There are two special factors here — the first is of course weather which has been a big problem for a lot of agricultural commodities in Russia, Latin America and now in China. Second, bad policies have a also been a problem. I can’t emphasize this enough: there are a lot of bad food policies in the U.S. and other parts of the world that are compounding the food problem. I’ll highlight one example, export restraints on food from Russia and India. The combination of bad weather and bad policies has been the major driving force behind the recent rapid rise in food prices.

On oil prices, I mentioned that we expect the recent spike to be a temporary spike, unless there are major disruptions in Libyan oil production which we doubt. President Clinton talked about oil independence in terms of ethanol policies — but the big game-changer here is not ethanol but unconventional sources of natural gas — shale gas, tight sands and so on. I think this is what is going to change things for the U.S., not ethanol policies frankly.

With respect to the Middle East and North Africa, we are at one of the crossroads in history. The great news is, the transition in Egypt was a peaceful one. Looks like the one in Bahrain may also be peaceful. Unfortunately, the Libyan situation is not playing out peacefully — it is splitting the country. Our best guess is that Gaddafi will step down, but there may be more bloodshed before that happens.

The big countries to worry about are Iran and Saudi Arabia. We’re more worried about instability in Iran because of what happened a year and a half ago, and its very poor economic situation. We’re less worried about Saudi Arabia. Some of you may have seen today’s headline. The king has given a gift to the Saudis of $36 billion. Basically, he’s trying to buy them off. He may succeed.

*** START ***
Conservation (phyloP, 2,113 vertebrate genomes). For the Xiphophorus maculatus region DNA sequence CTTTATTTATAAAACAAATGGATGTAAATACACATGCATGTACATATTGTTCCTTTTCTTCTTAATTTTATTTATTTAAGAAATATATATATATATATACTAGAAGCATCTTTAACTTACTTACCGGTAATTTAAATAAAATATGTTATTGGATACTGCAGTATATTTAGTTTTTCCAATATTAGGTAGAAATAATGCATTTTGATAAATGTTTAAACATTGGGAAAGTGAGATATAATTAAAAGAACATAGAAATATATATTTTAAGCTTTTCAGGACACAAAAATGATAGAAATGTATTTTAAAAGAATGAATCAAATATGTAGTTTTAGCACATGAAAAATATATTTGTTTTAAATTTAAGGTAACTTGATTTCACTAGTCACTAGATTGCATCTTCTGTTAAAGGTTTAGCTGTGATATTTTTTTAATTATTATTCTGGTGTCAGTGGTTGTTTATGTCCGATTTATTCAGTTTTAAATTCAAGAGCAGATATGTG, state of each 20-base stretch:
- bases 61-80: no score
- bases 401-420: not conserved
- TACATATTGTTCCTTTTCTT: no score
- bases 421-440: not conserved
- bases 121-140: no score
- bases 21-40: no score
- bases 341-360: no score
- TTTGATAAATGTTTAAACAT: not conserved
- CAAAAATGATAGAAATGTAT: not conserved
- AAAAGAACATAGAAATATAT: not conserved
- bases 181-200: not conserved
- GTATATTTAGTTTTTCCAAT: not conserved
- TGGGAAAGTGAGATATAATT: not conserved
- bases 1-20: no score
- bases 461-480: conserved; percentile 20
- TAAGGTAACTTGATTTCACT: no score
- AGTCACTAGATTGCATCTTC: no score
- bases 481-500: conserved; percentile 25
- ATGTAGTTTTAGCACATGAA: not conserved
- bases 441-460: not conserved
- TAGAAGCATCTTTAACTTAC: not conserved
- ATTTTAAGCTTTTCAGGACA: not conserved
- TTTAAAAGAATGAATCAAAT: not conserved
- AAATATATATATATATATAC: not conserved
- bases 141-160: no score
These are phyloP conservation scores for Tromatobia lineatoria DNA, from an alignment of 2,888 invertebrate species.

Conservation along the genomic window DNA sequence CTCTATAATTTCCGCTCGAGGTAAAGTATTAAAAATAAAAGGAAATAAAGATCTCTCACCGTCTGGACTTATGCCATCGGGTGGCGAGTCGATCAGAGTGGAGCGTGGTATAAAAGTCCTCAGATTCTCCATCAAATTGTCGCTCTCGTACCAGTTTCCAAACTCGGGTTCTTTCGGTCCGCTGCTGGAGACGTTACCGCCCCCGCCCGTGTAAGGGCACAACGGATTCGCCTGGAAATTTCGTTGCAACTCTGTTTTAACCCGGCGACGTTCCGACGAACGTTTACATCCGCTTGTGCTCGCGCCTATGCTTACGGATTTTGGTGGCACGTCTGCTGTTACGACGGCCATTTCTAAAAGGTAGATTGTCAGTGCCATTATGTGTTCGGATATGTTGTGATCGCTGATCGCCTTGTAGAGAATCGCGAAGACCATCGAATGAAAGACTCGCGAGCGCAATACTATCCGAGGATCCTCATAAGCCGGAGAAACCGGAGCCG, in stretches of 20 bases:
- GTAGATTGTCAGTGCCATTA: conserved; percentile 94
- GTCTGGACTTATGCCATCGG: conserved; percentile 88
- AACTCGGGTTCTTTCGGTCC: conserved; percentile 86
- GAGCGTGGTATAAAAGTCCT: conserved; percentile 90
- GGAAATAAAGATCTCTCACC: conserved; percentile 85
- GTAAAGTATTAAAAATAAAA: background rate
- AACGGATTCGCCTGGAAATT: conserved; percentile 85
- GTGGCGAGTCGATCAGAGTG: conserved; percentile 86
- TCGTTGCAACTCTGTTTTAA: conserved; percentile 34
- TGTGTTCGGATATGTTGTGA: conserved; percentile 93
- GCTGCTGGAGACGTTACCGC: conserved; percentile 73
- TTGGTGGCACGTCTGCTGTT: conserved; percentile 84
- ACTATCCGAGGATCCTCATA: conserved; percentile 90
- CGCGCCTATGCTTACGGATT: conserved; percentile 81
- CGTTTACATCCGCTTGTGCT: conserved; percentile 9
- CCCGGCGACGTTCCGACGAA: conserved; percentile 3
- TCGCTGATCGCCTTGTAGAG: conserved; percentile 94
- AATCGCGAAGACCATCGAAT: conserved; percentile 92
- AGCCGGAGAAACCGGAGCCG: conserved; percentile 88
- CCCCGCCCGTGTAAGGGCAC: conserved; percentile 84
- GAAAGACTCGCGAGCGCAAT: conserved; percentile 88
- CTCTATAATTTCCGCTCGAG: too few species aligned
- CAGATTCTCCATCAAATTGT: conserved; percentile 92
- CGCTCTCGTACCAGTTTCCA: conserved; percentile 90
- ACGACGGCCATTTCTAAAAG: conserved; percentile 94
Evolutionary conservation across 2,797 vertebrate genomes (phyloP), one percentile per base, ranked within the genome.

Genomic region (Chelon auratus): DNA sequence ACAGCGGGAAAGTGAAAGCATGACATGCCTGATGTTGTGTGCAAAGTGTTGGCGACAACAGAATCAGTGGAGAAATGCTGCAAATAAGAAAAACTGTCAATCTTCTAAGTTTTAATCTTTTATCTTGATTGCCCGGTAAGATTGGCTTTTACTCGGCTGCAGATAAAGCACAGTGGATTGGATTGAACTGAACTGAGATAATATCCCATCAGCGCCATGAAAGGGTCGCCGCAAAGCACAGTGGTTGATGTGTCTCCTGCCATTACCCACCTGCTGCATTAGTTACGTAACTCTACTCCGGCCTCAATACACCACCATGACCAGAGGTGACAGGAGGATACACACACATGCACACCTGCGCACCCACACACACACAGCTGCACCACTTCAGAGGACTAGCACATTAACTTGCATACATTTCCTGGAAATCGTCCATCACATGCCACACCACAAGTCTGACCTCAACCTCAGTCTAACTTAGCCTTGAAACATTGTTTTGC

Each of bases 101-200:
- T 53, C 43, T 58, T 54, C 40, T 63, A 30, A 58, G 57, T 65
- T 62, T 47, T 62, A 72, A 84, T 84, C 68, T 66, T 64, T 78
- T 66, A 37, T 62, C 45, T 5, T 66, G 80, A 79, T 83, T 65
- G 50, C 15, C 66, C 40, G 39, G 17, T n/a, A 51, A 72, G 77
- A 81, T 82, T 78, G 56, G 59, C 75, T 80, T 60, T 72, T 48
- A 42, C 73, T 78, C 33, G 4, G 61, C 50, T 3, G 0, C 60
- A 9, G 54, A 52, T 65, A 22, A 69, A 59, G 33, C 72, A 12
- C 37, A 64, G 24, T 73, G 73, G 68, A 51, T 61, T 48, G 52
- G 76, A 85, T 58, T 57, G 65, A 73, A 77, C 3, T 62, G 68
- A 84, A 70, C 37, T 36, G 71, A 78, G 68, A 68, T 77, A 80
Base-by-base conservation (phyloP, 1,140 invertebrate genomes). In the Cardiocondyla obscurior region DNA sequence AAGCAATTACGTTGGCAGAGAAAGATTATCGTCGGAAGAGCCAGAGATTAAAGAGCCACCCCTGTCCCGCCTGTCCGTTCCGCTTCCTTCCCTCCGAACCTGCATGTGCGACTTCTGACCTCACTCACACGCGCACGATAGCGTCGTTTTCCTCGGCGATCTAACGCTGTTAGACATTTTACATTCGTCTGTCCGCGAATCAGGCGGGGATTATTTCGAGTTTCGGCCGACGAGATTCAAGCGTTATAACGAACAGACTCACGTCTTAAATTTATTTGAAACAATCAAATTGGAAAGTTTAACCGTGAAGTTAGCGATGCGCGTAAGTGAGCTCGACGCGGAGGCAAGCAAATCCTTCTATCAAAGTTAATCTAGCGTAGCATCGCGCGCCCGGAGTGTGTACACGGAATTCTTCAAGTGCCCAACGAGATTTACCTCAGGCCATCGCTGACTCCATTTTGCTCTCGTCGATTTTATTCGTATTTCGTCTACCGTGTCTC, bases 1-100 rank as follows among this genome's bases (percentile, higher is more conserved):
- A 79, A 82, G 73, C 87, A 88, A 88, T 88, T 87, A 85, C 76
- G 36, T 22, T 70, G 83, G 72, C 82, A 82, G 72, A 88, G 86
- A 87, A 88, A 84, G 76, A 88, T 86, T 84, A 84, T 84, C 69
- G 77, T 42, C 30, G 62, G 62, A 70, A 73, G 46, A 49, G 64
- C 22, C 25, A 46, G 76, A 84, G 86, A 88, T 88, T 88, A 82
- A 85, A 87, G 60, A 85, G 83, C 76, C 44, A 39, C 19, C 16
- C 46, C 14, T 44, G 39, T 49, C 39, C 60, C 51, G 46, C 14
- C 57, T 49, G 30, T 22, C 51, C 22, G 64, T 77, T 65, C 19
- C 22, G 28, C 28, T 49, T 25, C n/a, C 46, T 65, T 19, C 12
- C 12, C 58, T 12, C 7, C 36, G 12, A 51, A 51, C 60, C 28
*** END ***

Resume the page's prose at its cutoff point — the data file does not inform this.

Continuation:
The Saudis have a lot of money to throw at this problem, so I’m less worried about Saudi Arabia although I think the markets are a little jittery about it. The Saudis will also have to make some meaningful changes in terms of their constitution.

Bottom line: there’s lots of instability in the region, but it’s very unlikely that oil prices will go to $120 or $130 or where they were in 2008.

Meanwhile, inflation is not a problem in the U.S. Let me explain why. With an unemployment rate of around 9 percent, how can we possibly get wage inflation? There are huge amounts of excess capacity in the U.S, so how can we possibly get price inflation? The same is true in Europe and Japan. But we are running out of capacity in countries like China, Brazil, and India, so inflation is a bigger problem there. From that perspective, we are seeing two worlds — a low growth/no inflation world — what I call the “crawling economies” —  and a high-growth/high-inflation world — what I call the “galloping economies”.

Even though food and fuel inflation is pushing up headline inflation, core inflation in the U.S. and Europe is still below 1 percent.

Why should we care about core inflation? Core inflation is inflation without food and fuel. People say, what relevance does core inflation have? There is one use for it. It measures the spillovers from food and fuel inflation to the rest of the economy. The good news now (as in 2008) is that there are no spillovers. That’s really good news. And that’s what the fed cares about.